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IIED report on green economy in Amapá State, Brazil

By IIED Member · 04th December, 2014
Agustin Diaz 185846
Image: Agustin Diaz / Unsplash

Exploring national approaches to Green Economy

After the 2012 Rio Summit, GEC member IIED entered into a collaboration with the Amapá State government to investigate locally appropriate versions of green economy and governance.

The project included:

  • Multi-stakeholder dialogues on what green economy might mean for Amapá.
  • High-level meetings with Amapá’s governor and cabinet members.
  • A field visit by Amapá’s governor and cabinet members to Amazonas to witness institutional and field experiences of green economy policies in practice.
  • Technical studies on the opportunities and barriers to a green economy in Amapá.

IIED's June 2014 report outlines the initial progress achieved in Amapá State so far.

Amapá's green economy policy developments have primarily concentrated on specific sector opportunities and problems: mining, infrastructure, energy, agriculture and forestry. At an economy-wide level, green economy will require a more comprehensive reform of economic governance to incorporate social and environmental value.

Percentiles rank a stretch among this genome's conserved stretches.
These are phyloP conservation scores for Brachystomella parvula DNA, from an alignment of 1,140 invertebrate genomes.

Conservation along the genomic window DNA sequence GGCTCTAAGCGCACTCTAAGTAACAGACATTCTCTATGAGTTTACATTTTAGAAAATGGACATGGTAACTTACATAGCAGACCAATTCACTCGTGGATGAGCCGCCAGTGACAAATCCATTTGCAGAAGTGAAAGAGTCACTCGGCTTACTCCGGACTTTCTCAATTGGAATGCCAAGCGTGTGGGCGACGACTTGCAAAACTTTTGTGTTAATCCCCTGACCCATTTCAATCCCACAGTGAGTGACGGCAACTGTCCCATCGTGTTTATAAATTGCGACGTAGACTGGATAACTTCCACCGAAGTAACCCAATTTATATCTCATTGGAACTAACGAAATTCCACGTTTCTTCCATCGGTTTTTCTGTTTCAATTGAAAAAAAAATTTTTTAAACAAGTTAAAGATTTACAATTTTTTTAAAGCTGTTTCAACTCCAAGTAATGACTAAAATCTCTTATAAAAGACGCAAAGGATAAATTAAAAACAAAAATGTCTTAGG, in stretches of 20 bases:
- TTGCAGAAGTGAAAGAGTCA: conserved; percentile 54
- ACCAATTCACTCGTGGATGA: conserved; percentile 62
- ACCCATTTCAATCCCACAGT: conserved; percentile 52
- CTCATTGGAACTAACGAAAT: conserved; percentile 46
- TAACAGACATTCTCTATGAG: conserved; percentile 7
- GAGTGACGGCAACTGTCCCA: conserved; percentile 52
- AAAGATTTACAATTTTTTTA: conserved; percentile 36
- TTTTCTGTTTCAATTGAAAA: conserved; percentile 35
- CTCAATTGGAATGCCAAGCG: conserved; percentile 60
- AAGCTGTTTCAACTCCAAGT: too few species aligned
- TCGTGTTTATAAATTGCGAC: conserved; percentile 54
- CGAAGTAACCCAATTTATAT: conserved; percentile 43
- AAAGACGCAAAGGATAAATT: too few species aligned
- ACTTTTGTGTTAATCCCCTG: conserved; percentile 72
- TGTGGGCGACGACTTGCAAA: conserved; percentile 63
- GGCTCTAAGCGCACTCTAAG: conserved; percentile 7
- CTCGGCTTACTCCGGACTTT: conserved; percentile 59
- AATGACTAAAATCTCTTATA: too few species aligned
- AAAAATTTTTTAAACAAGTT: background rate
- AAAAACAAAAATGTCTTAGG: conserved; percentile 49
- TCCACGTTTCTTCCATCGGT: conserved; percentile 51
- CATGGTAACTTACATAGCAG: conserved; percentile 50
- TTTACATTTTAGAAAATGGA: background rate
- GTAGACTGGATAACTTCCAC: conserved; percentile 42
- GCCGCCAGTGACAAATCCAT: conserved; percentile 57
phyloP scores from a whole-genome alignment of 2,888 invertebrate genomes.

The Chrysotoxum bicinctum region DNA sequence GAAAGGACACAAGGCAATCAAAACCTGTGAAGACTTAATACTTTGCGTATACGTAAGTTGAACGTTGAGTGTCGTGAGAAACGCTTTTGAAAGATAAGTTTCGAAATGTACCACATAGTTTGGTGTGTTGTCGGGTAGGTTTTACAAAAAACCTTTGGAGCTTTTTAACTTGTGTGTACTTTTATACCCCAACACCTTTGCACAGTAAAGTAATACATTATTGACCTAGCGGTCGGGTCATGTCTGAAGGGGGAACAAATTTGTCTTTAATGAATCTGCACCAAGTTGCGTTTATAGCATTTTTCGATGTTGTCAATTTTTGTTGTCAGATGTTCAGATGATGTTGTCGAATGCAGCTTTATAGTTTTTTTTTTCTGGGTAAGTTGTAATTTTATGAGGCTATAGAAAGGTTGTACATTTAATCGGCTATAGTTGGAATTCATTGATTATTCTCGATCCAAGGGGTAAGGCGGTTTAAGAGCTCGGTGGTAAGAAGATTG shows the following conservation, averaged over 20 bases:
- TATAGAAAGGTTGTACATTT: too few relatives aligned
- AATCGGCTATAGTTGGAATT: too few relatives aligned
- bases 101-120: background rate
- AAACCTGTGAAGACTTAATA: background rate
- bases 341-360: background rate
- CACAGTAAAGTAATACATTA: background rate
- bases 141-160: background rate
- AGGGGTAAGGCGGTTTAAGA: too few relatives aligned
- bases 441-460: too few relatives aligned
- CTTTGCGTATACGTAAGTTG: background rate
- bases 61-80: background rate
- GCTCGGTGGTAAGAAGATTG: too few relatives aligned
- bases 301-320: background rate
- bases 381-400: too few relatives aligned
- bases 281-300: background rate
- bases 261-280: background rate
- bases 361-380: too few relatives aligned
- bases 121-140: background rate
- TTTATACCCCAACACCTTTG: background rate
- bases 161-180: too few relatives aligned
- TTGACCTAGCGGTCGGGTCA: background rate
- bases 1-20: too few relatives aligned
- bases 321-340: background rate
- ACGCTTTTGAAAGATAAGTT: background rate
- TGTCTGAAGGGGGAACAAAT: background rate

A range of specific policy instruments that can help to mainstream green economy have been proposed by IIED.

  1. Government expenditure: The size of the public sector in Amapá means that a green public expenditure review would have a substantial greening impact on the local economy.
  2. Shift incentives towards green: Resource pricing and taxation changes can shift the fiscal burden and ensure that polluters pay, green funds attract long-term investors, and that local green best practices are highlighted and incentivised.
  3. Integration mechanisms: Ensuring ‘green’ and ‘inclusive’ are part of the business as usual of government and enterprise. Natural capital accounting, combined ecological and social business metrics, strategic environmental assessments, and multi-stakeholder green forums can all help integrate green into social institutions.

Image: Agustin Diaz / Unsplash

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